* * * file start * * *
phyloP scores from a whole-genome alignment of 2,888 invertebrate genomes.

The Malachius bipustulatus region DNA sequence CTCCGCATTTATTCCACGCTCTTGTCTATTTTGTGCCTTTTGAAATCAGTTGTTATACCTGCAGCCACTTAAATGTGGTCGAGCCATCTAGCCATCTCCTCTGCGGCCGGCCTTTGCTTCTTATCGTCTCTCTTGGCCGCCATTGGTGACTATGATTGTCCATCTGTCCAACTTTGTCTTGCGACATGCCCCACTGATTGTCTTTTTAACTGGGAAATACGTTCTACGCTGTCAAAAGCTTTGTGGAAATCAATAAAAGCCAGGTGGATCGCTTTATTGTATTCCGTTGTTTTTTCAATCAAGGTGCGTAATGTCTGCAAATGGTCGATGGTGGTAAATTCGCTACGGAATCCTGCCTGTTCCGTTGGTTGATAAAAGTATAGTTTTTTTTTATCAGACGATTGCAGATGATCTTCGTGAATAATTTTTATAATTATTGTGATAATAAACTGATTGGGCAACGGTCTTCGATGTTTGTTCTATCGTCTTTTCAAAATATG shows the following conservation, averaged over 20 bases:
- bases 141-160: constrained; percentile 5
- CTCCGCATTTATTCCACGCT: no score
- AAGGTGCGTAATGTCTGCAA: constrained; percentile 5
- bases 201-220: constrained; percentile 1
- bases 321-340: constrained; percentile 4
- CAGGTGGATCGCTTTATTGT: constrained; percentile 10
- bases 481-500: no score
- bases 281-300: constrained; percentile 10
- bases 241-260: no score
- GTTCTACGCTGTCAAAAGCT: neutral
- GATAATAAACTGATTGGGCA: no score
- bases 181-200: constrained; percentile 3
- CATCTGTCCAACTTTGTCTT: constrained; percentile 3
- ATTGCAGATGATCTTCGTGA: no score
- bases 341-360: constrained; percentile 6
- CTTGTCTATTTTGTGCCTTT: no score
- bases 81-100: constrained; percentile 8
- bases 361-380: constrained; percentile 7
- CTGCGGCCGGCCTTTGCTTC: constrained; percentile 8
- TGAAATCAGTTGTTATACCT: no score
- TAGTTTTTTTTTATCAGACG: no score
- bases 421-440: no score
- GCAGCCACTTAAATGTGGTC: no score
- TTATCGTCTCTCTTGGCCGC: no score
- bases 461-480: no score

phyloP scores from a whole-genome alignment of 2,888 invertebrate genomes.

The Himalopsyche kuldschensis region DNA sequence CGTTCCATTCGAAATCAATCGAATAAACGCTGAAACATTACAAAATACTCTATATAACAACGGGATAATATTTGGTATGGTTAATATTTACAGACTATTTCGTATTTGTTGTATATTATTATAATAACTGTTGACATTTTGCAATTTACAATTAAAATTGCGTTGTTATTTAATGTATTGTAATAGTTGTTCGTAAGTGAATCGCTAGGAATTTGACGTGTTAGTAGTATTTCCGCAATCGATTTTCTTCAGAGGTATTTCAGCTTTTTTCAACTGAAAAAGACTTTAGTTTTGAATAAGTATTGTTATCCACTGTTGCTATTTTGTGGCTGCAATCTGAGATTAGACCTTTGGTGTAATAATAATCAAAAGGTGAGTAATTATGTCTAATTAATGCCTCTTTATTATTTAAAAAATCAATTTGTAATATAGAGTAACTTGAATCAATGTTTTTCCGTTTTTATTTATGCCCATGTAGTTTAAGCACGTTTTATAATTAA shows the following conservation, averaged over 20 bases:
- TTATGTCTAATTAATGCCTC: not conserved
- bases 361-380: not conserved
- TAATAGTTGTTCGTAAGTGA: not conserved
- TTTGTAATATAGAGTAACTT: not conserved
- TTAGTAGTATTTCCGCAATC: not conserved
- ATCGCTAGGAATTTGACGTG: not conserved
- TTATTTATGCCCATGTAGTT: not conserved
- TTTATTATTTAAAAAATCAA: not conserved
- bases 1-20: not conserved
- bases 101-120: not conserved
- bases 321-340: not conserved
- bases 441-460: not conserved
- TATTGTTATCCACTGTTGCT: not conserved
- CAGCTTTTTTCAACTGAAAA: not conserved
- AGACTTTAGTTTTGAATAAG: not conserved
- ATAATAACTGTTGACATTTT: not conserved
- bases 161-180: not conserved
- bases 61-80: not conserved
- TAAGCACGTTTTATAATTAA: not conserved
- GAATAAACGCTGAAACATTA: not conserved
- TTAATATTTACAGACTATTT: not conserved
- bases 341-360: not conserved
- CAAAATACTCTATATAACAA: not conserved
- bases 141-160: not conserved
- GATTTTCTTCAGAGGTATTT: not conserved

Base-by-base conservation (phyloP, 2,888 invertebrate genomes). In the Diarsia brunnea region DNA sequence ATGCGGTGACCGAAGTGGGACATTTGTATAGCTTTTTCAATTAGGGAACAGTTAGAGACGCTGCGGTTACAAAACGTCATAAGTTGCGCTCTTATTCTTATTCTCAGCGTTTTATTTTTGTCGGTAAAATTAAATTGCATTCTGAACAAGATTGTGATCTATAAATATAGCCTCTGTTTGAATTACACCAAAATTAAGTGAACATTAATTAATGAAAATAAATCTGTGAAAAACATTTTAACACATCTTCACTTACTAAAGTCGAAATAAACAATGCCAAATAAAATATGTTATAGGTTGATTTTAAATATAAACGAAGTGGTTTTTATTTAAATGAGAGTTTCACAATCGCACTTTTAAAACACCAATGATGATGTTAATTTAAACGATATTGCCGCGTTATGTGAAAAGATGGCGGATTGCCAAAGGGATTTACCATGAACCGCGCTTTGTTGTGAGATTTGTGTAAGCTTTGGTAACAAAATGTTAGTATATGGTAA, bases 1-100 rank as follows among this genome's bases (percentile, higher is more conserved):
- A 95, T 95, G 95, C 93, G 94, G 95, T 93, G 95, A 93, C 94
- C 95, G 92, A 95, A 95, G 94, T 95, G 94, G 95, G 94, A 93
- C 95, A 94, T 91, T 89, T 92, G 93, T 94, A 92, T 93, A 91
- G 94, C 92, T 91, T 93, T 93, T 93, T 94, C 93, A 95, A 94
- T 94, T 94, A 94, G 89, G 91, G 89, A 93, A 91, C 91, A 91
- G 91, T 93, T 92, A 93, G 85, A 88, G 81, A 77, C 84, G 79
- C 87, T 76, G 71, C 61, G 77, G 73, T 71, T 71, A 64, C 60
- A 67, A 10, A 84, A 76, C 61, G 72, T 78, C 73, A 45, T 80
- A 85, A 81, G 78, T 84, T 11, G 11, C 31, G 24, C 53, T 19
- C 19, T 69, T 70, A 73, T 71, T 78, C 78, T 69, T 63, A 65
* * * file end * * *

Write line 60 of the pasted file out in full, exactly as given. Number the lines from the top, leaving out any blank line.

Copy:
- T 94, T 94, A 94, G 89, G 91, G 89, A 93, A 91, C 91, A 91